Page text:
|The Good Witch of the South
Author: Leia Emberblaze PM
Despite all its attempts at accuracy history is forgetful. There are always holes in the story that time eventually fills in. All of Oz remembers the witches of the west, east and north but what about the south? What about the witch that history forgot?Rated: Fiction T - English - Adventure/Friendship - Chapters: 35 - Words: 63,951 - Reviews: 181 - Favs: 23 - Follows: 19 - Updated: 12-04-10 - Published: 03-02-10 - Status: Complete - id: 5786754
|A+ A- Full 3/4 1/2 Expand Tighten|
This story has been a big part of my life for a year (I started developing the idea and doing research in December of 2009) and it hurts like hell knowing that I will no longer be able to spend time with these characters I've grown to love like they are real people. Most of all I will miss Leyen. About halfway through this story she evolved from a list of mannerisms and character traits into an actual person. A person who I abruptly had no control over. Now she just reacts to things in my writing and I figure out why she reacted that way later…it's actually a little spooky.
This story will stay with me always and, no matter which path my writing takes, it will have a special place in my heart. I will sincerely miss everyone who reviewed so faithfully. I will miss hearing your valuable critiques (I would like to give a special thanks to The Witch's Cat who gave me some of the best and also most helpful and detailed reviews of my life) I was honored to have you all go on this journey with me. There are not words to express how thankful I am.
I hope that you will continue to read my new stories. I'm attempting another 'serious' story called 'The Winged Witch' but I doubt it will ever be as good as this one.
Leyen was walking through a field of poppies. They were a little taller than she was and made a canopy of wrinkled, scarlet blossoms above her head. As she moved a sense of anticipation possessed the good witch, as though something immeasurably wonderful was waiting for her. She moved faster and the light filtering between thick, green poppy stalks became brighter and brighter.
Leyen stepped out of the poppies and onto an expanse of green. Gently rolling hills, swathed in soft, thick, grass spread out towards the blindingly brilliant horizon. Between the blonde and that far off light were a gathering of people. Most were standing far enough away that their faces were indistinguishable, but a small group of two waited close by.
"Yenlay!" One of the nearer people, dressed in a well woven quadling dress, came running towards Leyen.
"Purus?" The blonde had just enough time to register that, yes, the girl sprinting towards her was in fact an old friend, when Purus tackled her.
"Yenlay I've missed you so much!" the quadling exclaimed.
Leyen couldn't speak, for she suddenly found her throat constricted with emotion. "Sweet Oz," she managed to choke out. "Purus I…" Tears poured down the blonde's face as she hugged her little sister tightly.
When Purus drew back Leyen scrutinized her. "You're all grown up," she remarked in surprise, realizing that her little sister was a young woman now.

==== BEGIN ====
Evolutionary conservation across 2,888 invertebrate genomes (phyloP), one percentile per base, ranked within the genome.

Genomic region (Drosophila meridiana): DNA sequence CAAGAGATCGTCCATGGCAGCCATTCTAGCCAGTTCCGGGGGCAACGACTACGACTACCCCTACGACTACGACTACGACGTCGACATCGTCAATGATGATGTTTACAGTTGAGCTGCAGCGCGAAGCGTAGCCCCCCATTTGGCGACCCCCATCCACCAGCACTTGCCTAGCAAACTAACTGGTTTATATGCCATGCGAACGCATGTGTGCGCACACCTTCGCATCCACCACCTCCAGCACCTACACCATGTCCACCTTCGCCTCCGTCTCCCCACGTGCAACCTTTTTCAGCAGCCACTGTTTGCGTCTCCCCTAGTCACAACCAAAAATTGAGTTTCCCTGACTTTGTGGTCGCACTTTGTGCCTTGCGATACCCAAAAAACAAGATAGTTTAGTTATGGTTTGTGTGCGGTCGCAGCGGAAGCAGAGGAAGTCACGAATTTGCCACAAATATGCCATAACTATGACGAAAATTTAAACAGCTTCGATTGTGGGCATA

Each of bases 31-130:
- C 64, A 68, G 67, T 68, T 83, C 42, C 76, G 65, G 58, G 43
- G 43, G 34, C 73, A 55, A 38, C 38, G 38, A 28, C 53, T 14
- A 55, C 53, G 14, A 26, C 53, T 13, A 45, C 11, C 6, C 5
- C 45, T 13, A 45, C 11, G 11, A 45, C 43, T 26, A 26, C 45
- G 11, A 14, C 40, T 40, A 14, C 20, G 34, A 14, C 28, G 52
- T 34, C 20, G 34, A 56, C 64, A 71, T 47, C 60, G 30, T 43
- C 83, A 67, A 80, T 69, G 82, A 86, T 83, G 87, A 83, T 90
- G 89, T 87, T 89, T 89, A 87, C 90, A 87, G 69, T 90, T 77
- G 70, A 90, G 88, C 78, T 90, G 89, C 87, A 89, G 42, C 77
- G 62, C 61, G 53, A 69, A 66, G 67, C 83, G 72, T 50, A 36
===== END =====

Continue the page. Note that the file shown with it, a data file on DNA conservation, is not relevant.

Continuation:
"So are you," the quadling countered, grinning. Fieb, the figure who had been standing beside Purus, approached. She, unlike Purus, looked slightly younger. Years no longer weighed on her body.
"Fieb!" Leyen exclaimed, stepping forward to receive an embrace from her adopted-mother. "I've missed you."
"And we you," Fieb replied softly.
"That's why we were the ones to greet you," Purus explained. "Everyone else is waiting further back."
"They are?" Leyen turned to look at the mass of far off people. They were a mixture of races and ethnicities; Gillikinese, munchkin, quadling, Vinkun. The blonde was sure she didn't know that many people.
"Well, almost everyone," Purus admitted. Her voice grew sad, drawing the good witch's attention.
"What do you mean?" Leyen asked in puzzlement. Fieb sighed.
"Some people are so attached to another person still in Oz, or so stubbornly stuck to their beliefs, that they choose to stay in the poppies," she informed the blonde.
It took Leyen only a second to realize what Fieb was saying. Her eyes widened. "But Nessa wasn't…I mean she wouldn't…" The good witch trailed off in sorrow. "Oh Nessa." It felt as if someone had knocked the breath out of her.
Of all the people Leyen had been ready to see again, Nessarose had been one of the foremost. Now it seemed as though her friend, so staunchly Unionist, had refused to accept this happy reality and chosen to remain in a sort of limbo. A single tear trickled down Leyen's cheek.
"Will she ever come out?"
"When she's ready," Fieb replied gently. As the three reunited loved ones stood there on the grass another figure emerged from the wall of poppies. Leyen looked up and drew in a sharp breath.
It was Nessa. She was wearing a simple blue dress, more reminiscent of her happy days at Shiz than the strict governor she'd become, and had her features pulled into a look of absolute glee. And she was standing. Barefoot. Without a chair. Without enchanted shoes.
Leyen watched her in shock for a moment. Then dawn broke across the good witch's face. She rushed forward and toppled Nessarose onto the grass. "Sweet Oz, Nessa I thought you were going to be your proud, unyielding self and stay in there for a couple lifetimes," she cried in a rush of laughter and tears.